attention. Even though I need to piss, I feel reluctant to whip it
out during the tempest- and it seems weird to need to expel water in
such a situation.

Further
on I see a man on the road, walking along with an umbrella. I accost
him and ask if there’s a hotel nearby, he names a town at the next
turn, telling me that it’s about 4kms away. I charge on, singing at
the top of my lungs in the rain, going through moments of courage
where I relish the challenge, followed by a dip in form where I
imagine myself dead in a ditch. I see the corpse of a cat by the side
of the road, its entire jaw, teeth intact has been ejected from the
skull so violent and particular must the collision have been.

I
march down the hill, ignoring the pain in my heels, ignoring spasms
that occur in random body parts and for no discernible reason, I
ignore my hunger until it becomes clear that I have to stop, unpack
my mixed nuts and recharge. As cars go by, I wonder why no one has
the urge to ask if I’m okay. There’s no one else on the roads
anywhere, I’m obviously enduring something here. A lorry charges by
and I imagine it hitting me, my jaw shooting out onto the roadside
like that poor cat.

I
turn at the roundabout, descending into the town that has a hotel. I
walk through this ‘town,’ there’s nothing, there’s a river, a barn
with cows, some abandoned houses, a small bridge. I cross the bridge,
taking partial shelter near the trees- the rain still hits me, but
just from above, not from the side as it has been for the last four
or five hours. I consider hitchhiking, but after this thought I don’t
see car for some time. I stick my thumb out to a lorry- nothing- the
car who indicates that here’s turning into a side road. I give up and
continue to walk, I stick my thumb out to a car behind me, the man
just points forward as if to say, “I’m just going here.” A few
hundred yards ahead and I see a building, there are at least three
cars parked outside. I see a sign saying, ‘Hotel,’ I almost start
skipping. A man with a goatee and ponytail is out front pushing the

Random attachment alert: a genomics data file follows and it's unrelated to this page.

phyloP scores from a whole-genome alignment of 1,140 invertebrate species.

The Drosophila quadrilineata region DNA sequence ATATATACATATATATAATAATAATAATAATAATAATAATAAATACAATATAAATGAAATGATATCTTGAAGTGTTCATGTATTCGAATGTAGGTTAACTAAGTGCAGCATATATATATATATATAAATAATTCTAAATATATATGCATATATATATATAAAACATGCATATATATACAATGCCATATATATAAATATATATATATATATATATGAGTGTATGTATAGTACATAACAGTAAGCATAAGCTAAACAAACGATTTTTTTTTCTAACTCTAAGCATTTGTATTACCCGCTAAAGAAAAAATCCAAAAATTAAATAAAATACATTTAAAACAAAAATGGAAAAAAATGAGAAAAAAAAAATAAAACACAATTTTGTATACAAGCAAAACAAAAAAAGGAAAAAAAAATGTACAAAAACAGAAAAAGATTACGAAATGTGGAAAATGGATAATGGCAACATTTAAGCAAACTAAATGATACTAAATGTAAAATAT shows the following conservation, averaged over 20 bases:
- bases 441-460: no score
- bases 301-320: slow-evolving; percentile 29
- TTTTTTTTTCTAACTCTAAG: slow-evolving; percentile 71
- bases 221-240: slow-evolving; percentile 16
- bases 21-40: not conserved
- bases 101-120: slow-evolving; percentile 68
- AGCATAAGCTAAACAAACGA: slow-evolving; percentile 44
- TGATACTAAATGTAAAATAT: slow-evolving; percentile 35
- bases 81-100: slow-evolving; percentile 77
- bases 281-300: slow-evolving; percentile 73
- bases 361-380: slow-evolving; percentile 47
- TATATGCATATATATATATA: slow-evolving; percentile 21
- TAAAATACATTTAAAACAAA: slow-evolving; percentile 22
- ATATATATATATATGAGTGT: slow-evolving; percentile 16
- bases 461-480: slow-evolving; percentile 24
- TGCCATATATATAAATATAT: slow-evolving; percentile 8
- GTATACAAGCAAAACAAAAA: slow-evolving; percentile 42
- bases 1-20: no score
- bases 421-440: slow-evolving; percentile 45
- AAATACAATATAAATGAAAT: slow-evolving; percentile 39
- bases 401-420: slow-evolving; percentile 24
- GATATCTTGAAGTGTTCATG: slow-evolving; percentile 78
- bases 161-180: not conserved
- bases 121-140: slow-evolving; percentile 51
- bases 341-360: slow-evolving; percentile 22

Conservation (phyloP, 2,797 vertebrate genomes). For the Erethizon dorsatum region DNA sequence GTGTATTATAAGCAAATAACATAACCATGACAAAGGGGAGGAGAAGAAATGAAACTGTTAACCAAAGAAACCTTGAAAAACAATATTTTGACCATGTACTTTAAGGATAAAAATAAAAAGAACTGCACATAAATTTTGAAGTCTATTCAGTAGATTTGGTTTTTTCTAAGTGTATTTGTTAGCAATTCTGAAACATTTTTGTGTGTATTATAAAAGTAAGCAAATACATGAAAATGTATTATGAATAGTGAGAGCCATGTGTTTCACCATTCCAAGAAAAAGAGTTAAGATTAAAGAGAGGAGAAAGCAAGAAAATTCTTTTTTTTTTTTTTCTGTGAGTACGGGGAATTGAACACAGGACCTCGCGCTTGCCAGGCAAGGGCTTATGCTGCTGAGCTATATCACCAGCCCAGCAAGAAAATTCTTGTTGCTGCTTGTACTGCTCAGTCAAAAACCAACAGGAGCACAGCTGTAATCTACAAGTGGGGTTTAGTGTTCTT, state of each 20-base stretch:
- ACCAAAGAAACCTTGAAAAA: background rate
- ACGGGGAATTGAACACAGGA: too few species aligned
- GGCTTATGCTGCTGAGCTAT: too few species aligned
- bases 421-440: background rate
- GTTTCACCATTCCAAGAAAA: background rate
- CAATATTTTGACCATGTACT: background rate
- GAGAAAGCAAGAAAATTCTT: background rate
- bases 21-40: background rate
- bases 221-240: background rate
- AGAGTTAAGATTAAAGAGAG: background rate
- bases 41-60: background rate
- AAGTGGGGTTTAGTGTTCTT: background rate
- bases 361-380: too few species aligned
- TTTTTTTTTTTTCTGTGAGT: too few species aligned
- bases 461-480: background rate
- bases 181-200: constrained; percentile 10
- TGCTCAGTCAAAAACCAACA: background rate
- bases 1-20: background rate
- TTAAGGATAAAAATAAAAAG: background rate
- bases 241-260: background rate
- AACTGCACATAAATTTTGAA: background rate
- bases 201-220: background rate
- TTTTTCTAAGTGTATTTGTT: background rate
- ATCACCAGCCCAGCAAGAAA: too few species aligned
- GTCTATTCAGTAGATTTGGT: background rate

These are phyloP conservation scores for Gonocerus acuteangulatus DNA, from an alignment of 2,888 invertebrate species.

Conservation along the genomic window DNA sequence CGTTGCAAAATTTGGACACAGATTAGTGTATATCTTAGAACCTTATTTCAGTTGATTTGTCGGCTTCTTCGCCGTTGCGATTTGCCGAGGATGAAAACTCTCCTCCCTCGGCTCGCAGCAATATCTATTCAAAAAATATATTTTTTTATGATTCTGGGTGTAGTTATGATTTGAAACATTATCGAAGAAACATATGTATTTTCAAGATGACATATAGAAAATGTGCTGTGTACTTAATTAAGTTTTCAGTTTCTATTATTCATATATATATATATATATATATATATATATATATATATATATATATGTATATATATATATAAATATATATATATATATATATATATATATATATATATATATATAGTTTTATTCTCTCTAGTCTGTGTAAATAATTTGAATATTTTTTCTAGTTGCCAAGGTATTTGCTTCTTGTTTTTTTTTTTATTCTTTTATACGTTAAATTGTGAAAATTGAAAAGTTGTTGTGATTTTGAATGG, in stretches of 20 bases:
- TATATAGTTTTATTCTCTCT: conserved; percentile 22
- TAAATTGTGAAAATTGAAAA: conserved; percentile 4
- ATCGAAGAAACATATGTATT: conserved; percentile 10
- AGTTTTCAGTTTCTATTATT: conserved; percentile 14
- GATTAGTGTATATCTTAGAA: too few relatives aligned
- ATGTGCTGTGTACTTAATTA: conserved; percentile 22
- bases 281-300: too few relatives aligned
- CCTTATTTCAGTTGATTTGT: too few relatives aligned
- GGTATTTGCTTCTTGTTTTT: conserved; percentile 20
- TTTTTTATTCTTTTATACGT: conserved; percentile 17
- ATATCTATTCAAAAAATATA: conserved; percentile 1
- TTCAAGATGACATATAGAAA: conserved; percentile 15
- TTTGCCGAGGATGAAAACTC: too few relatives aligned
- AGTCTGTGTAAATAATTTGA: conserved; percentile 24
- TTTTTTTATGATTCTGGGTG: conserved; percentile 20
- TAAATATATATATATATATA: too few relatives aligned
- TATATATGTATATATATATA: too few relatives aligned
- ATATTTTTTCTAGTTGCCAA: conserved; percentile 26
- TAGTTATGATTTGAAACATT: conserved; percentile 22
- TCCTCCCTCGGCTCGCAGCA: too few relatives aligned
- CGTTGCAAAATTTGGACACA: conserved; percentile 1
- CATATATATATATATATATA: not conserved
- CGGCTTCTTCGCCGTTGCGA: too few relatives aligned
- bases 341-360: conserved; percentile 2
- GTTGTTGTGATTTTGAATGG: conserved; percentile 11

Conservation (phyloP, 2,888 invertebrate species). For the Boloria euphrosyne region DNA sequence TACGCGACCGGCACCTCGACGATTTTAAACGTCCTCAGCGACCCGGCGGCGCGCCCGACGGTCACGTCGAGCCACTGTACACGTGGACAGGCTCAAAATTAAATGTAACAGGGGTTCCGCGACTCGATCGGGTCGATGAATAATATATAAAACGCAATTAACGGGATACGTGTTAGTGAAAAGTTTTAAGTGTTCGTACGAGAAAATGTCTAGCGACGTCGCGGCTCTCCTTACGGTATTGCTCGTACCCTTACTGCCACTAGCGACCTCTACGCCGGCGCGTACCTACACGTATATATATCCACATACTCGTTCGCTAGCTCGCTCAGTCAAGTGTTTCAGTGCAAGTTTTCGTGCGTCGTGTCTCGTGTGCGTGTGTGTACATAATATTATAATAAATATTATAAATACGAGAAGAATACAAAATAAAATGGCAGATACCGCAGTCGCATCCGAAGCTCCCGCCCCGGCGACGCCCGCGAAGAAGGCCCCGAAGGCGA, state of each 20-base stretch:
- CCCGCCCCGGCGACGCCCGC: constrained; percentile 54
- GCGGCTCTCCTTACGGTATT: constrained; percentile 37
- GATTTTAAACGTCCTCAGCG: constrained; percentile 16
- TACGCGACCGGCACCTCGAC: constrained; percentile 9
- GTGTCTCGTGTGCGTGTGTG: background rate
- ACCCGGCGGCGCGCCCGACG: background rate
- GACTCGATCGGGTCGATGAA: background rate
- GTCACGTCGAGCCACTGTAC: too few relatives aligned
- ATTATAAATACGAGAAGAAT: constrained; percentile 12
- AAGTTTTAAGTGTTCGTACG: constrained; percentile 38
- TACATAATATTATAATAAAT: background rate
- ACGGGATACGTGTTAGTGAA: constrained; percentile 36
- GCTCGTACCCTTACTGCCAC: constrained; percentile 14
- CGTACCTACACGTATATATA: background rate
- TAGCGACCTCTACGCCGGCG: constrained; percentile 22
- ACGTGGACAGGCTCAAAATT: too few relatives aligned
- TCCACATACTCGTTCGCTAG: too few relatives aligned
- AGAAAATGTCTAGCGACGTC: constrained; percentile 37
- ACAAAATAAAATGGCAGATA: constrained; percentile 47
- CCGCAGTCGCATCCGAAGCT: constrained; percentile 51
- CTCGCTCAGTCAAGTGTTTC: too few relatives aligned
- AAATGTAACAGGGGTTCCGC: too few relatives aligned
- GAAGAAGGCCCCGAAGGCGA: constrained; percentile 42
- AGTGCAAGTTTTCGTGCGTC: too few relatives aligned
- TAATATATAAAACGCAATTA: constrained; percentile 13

water out from under the awning. I ask if he has a room. He says,
yes.  I giggle with glee and start swearing in English. I walk inside
and crush a beer, it seems appropriate, i ask for a brandy, but the
woman has none and so pours me a dry sherry- completely not what I
was expecting but I drink it back. I am drenched.

I
cannot explain the last five hours of walking in the rain. As it was
happening I was thinking that I had to try and recall what it felt
like, but it’s almost as though as soon as it has passed my mind
wipes it away. I remember thinking- this is one of the hardest things
I’ve ever done and I don’t remember being this
wet/tired/despondent/helpless at various points.

But
I made it. As I had to really. And isn’t that all part of this
uplifting bullshit, isn’t that why we do these sorts of things? It’s
fucking ridiculous really, isn’t it. Some people are regularly in
peril and discomfort because it’s their job, others, like me, do it
because we have no idea how to enjoy a normal holiday.

I
shower using more hot water than one should. I hang my dripping
clothes around the room- which, btw, is only 20E and absolutely
lovely- double bed, marble bathroom, excellent shower with a thing
that holds the shower head in place for you with no risk of flying
off and causing mayhem. I tuck myself into the bed to warm up and use
the excellent Wifi and then I eat my leftover paella with my hands.
In bed. There’s no one looking, it’s fine.

Just
before 9 I bowl downstairs and eat some grilled fish and potatoes and
have some wine. There’s some U21 footy on, I drink some wine, I write
this, I feel glad and too tired for any kind of that melancholy that
has been hanging around me of late.